Part I. Roma.
In a bit of a slump, tired, and anxious about changes overall. This was my state of mind upon entering the vicinity of Roma. My low-level energy and exhaustion was riding on the coattails of a supposed two-hour drive from Pompeii which took over five hours due to construction, a discouraging side trip up Mt. Vesuvius, and traffic that would make the best and most offensive driver squirm. It was no surprise to me that I felt anxious and intimidated by the city which boasts 2.7 million inhabitants. Not feeling too certain of anything, especially what to do or where to start, what I was sure of was that I could not handle one more hour feeling “lost”. Therefore the decision was quite easily made to start with a bicycle tour of the city. [TopBike Rentals]. Georgia-a very hip and cool guide-was so much fun and also really knowledgeable about the area where she grew up.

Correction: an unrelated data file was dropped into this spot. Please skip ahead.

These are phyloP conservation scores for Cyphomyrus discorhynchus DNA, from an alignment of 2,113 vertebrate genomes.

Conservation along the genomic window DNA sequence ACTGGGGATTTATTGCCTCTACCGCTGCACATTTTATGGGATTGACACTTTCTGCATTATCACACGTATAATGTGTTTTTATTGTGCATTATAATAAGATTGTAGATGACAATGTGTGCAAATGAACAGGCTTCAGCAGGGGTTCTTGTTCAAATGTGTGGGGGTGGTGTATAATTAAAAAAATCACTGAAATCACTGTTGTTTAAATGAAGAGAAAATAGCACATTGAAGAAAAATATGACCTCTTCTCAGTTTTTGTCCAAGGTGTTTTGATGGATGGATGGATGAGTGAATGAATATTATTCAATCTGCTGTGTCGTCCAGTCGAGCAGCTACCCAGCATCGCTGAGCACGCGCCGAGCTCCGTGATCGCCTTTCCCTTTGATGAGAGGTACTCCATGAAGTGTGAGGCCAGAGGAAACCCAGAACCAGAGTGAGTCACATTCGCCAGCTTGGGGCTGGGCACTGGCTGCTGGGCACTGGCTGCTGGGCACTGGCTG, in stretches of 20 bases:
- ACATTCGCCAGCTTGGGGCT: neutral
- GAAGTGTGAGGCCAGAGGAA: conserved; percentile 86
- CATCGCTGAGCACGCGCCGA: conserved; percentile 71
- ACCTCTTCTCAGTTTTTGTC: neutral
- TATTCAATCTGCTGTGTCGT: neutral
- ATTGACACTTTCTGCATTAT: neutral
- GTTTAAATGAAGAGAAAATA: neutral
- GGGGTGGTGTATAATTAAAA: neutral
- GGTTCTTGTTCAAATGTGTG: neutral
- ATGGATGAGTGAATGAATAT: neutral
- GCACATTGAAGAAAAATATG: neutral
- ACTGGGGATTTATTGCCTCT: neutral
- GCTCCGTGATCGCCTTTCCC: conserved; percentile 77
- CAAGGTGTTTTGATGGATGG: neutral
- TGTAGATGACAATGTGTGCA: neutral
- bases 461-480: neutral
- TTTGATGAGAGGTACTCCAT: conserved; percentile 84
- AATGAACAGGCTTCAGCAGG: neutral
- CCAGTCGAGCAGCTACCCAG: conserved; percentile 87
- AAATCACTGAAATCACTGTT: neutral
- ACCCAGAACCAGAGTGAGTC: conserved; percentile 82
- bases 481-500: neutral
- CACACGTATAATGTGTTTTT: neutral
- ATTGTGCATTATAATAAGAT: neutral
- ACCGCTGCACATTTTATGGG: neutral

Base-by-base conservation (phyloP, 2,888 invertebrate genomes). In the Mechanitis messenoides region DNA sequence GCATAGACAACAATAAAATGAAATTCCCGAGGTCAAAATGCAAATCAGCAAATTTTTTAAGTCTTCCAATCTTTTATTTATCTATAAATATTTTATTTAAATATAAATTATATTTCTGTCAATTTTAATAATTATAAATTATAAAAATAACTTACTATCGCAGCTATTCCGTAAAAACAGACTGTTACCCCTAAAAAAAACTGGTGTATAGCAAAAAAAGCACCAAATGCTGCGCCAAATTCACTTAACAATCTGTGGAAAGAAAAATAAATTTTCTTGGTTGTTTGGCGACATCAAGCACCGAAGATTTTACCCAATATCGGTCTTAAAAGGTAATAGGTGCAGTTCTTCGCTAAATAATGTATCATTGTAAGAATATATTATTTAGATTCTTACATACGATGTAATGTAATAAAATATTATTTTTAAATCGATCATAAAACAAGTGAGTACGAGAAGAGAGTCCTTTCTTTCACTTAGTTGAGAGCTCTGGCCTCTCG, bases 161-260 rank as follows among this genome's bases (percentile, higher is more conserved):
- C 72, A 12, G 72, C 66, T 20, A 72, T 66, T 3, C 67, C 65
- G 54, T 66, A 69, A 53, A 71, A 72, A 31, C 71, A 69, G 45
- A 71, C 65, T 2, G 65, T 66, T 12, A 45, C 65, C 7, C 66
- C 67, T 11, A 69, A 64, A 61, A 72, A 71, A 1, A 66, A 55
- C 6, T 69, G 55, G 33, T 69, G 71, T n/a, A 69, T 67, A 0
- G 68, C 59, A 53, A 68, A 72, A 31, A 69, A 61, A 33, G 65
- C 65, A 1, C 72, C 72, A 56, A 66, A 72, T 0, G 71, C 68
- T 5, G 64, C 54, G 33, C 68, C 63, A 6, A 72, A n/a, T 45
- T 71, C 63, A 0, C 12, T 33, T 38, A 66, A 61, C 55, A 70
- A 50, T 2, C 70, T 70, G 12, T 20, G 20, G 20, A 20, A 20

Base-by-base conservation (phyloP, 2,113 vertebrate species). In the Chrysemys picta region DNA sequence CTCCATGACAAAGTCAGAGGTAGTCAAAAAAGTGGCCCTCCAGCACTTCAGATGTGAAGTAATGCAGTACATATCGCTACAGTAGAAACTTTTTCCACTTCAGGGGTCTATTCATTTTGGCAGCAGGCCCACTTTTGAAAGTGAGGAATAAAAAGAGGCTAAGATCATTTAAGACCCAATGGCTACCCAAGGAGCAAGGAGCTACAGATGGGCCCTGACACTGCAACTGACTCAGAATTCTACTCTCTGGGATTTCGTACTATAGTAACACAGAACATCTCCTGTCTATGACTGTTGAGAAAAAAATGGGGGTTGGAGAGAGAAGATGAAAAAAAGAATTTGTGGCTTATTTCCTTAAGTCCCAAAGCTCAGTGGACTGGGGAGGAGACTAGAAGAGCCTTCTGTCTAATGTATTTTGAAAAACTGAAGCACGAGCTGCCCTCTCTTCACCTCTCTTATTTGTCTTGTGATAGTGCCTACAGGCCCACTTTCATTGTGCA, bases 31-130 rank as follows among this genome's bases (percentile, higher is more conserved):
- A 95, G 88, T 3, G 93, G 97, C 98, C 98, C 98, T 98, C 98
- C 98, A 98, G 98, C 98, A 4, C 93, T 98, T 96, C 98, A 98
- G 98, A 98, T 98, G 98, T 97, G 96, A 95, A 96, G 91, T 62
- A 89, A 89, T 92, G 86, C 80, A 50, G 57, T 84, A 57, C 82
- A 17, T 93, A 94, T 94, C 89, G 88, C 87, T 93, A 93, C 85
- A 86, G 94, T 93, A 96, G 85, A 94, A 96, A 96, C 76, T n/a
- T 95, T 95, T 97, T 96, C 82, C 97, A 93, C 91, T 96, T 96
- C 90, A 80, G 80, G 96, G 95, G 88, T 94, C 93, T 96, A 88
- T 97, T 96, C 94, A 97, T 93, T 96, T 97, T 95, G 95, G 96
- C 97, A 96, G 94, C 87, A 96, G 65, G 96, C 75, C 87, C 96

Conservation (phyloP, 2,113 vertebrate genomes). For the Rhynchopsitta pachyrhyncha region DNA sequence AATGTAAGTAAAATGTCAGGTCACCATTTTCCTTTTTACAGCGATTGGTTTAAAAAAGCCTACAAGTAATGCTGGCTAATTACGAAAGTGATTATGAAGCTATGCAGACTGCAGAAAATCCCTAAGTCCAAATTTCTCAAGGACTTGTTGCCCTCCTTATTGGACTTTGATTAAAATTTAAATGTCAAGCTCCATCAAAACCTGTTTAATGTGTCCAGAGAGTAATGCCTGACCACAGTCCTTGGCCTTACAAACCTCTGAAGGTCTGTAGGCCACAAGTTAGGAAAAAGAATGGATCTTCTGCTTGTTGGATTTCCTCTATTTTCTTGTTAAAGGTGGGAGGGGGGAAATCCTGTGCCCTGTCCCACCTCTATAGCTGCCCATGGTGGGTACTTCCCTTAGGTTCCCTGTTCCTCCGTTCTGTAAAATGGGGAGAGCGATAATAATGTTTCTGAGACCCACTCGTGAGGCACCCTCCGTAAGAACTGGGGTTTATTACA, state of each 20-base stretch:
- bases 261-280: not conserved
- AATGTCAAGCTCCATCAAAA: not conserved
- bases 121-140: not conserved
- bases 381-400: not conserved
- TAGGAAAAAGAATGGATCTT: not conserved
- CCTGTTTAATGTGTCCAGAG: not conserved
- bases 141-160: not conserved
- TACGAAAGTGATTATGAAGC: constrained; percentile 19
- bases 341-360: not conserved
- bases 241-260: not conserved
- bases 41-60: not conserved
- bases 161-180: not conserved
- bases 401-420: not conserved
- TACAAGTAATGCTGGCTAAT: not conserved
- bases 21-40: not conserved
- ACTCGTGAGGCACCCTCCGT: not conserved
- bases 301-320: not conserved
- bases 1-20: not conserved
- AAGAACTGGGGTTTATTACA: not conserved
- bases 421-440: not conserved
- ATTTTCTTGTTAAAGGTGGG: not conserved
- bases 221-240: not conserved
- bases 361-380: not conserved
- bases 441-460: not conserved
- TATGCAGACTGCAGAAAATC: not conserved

At any rate, since there are so many accounts of travelers in Roma, here’s what I have say about my experience there. I would like to ride a bicycle around the cobblestone paths all day. I enjoyed the bike-pace while looking at all the little shops which line the streets. I think it’s an interesting juxtaposition with the centuries old cultural icons that the area is known for. On the same block a person can gaze at statues created forever ago, marvel at incredible artistic technology on ceilings and walls [aka: frescoes], and buy cheap plastic renditions of everything in sight at kitschy tourist shops. You would think I’d get used to this apparently universal [yet somewhat sad] aspect of locations that attract tourists, having grown up in the lovely well known tourist destination of Carmel, California. I may be stating the obvious in this case, but it’s worthy of a reminder. The problem with notable, one-of-a-kind, beautiful, quirky, or otherwise well-known places is that they become a veritable circus of activity due to the reasons that attracted people there in the first place. Depending upon the actual type of attraction we’re talking about, the exaggerated presence of crowds can become a complete detraction from the place itself.